A $38.6 million award from the California State Transportation Agency (CalSTA) will fund county efforts to bolster environmentally-friendly bus services and build low-income housing.
The money will allow Santa Cruz METRO to purchase 24 zero-emission, hydrogen-powered buses, including constructing a hydrogen fueling station.
The funds will also go to ongoing efforts to create more than 180 affordable housing units at the county’s two main transportation hubs.
METRO officials envision a future with all-day bus service at 15-minute intervals from Watsonville to locations throughout the county. Plans also include express service between Santa Cruz and San Jose with 15-minute commute periods on Hwy 17.
Sasha Kergan, Deputy Secretary of the Business, Consumer Services, and Housing Agency, said creating housing near public transportation reduces overall housing costs and increases bus ridership, taking cars off the road and reducing greenhouse gas emissions.
Projects expected near transit hubs include Pacific Station in downtown Santa Cruz, a mixed-use development that combines the METRO station with 120 units of affordable housing above. Also expected is a revamping of METRO’s Watsonville Transit Center to a four-story building with 60 affordable housing units above.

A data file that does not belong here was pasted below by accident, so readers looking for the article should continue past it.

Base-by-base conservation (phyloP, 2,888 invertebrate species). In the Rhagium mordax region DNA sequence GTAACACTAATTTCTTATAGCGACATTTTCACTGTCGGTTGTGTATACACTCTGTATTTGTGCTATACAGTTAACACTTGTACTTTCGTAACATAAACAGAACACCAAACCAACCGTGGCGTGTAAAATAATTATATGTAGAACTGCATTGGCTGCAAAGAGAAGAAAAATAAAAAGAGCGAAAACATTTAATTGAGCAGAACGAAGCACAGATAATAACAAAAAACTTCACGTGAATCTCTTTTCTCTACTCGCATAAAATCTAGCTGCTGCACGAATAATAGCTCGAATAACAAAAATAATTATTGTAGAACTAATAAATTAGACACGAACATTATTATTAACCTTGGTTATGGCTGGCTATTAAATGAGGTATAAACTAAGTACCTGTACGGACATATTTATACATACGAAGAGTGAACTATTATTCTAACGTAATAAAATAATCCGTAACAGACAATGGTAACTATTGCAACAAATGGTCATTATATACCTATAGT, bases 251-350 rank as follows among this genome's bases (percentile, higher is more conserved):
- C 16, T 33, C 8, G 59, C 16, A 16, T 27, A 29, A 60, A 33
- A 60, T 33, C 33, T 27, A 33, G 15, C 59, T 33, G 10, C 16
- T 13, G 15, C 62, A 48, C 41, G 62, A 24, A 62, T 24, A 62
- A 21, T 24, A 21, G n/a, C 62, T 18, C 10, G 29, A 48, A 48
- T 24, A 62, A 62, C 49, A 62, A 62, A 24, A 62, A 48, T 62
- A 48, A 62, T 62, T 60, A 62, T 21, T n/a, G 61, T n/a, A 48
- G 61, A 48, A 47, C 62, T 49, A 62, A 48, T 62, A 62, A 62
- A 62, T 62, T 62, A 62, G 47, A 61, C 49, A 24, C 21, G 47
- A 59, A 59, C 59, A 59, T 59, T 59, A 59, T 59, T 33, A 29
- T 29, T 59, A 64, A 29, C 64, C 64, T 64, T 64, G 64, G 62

“These investments support people every day,” Kergan said. “In how they get to their jobs, how they get to school, how they get to and from the places in their community and adjacent communities. It’s best when we can stick the landing by getting housing located close by transportation investment as well.”
The county also received a $3.45 million grant that will go toward the Project Concept Report and environmental study for the Regional Transportation Commission’s (RTC) Zero Emission Passenger Rail and Trail Project.
“It’s going to give us an incredible amount of clarity about how to move forward with that project,” said RTC Board Chair Manu Koenig. “It’s going to help us plan some of the most beautiful segments of the coastal trail, down by Harkins and Gallgher sloughs, where you can see a ton of beautiful bird species.”
Koenig said the buses would be a part of the County’s bus-on-shoulder program, establishing a bus-only lane on Hwy 1 from 41st Avenue to Freedom Boulevard.
“These 24 new hydrogen buses we’re going to get, they’re going to be running faster here than anywhere else in the state because they are going to have priority on the highway,” he said.
The buses will also be equipped with transponders designed to keep signal lights on Soquel Drive green longer, allowing them to flow easier.
“We are going to make the most of this new fleet; you better believe it,” Koenig said.